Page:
DSK’s difficulties will matter as Europe’s paymasters opt for increasingly harsh austerity
My initial response to the alleged tawdry tabloid travails of Dominique Strauss-Kahn was that it probably did not matter in terms of the economy.
I’m now in Brussels, at the meeting DSK was due to attend and I’ve heard from Ministers and senior officials and I’ve reassessed my view.
DSK’s problems – and possible exit – have to be seen in the context of a striking change of tone within Europe about the myriad bailouts of the eurozone’s highly indebted periphery.
Austerity is in the ascendancy. It is best symbolised by the Finns and the Dutch.
Holland’s ultra fiscal conservative Finance Minister, Jan Kees de Jager, was the first person I heard from today. When asked about Greece possibly needing more bailout cash, he said that the way forward was “more reforms, more austerity programmes and more privatisation”.
The last point is particularly keenly felt. Yes, Greece has made some progress in cutting 4 per cent of its budget deficit in one year (cf 1.5ish per cent under Osborne’s plan). But that is against a target of over 7 per cent.
But part of Greece’s original bailout deal involved €50bn of privatisations, with first proceeds of this sell-off coming in this quarter. This hasn’t happened yet. It’s been delayed. So the issue of privatisations has becoming totemic of the idea that Greece isn’t doing enough. As one senior EU official told me about Greece: “There is more meat on the bone”.
Why does this matter? Well-placed sources have confirmed that in mid-June we have the trigger point for another potential crisis. The IMF is in Athens now, reporting on Greece’s progress against its various fiscal targets. The next disbursement of IMF cash is due then.
The problem is that worsening market sentiment means that it will be impossible for Greece to access the public bond markets, as was planned from Spring 2012. So there’s a funding gap, which could make it impossible for the IMF to sign off its next tranche of money. The only source of that money will be the EU. I think we are talking €20-30bn.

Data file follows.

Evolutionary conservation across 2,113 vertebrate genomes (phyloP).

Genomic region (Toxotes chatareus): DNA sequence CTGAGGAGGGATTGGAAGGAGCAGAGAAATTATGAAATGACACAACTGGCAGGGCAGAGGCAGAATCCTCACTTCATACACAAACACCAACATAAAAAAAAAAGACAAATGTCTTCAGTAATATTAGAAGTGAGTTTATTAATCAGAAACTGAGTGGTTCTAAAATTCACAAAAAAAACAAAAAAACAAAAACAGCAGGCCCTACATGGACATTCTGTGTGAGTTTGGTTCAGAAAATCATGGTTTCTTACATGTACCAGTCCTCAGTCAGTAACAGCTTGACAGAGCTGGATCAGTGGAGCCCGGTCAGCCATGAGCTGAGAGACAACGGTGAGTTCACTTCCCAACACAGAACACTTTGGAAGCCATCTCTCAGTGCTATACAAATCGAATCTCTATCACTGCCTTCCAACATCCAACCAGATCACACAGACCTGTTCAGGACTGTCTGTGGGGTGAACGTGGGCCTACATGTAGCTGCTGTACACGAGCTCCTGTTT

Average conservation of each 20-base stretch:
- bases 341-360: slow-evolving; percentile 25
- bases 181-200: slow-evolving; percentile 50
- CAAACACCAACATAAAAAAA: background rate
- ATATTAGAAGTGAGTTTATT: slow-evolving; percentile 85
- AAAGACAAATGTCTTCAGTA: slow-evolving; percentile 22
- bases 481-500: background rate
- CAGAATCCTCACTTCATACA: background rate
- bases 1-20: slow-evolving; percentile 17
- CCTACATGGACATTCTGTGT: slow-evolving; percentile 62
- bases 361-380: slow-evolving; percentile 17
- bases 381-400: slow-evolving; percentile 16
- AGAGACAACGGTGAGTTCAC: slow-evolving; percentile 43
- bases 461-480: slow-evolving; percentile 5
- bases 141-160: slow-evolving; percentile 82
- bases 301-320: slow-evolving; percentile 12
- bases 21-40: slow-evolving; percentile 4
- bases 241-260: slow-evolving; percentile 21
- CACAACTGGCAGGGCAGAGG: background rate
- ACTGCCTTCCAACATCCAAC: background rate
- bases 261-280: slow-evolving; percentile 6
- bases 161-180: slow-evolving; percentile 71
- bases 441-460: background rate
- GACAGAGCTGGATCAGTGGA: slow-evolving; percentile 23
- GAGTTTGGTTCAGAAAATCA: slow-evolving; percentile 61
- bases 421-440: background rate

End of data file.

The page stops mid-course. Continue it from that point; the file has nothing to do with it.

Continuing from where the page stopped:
But, as you heard from our Dutch friend and from the ultra-austere Finns and increasingly vocal elements within Germany’s governing coalition, they want to get tough. They absolutely don’t buy into the idea that Greece is in the popularly-termed austerity death spiral. Greece’s Q1 GDP growth figure of 0.8 per cent (higher than UK) is pointed to.
So the answer for Greece may be more bilateral loans – from France and perhaps Germany – to cover the IMF shortfall. This stops short of the full scale debt restructuring, and enables the likes of the French Finance Minister to continue to deny the inevitability of some sort of default. It also means that the increasingly harsh rhetoric of hard-line hard euro-ites might be bypassed.
This is precisely the sort of delicate euro-financial-diplomacy deftly dealt with by DSK. It is being said here in Brussels that he reined in the fiscal hawkery of some arms of the IMF and encouraged these programmes to be slightly less harsh and mindful of the social impact on the people of Greece, Ireland and Portugal.
His acting replacement, John Lipsky, is likely to be less mindful of these factors. DSK is also what former IMF chief economist Simon Johnson refers to as Metternich with a Blackberry. His diplomatic manoeuvring greatly aided the original euro and Greek bailout agreed in the early hours in interminable Brussels meetings, just as Metternich elegantly stitched together post-Napoleon cross European powerful coalitions.
So, in short, if DSK falls, Greece loses an ally. The delicate patchwork of interests that has held together Europe’s nations, its donors and creditors, its PIGS and its paymasters, will lose some of its glue, at the very moment that this compact is being stretched. Clearly the impact on France’s domestic politics will be far greater. But the winds are changing in the eurozone.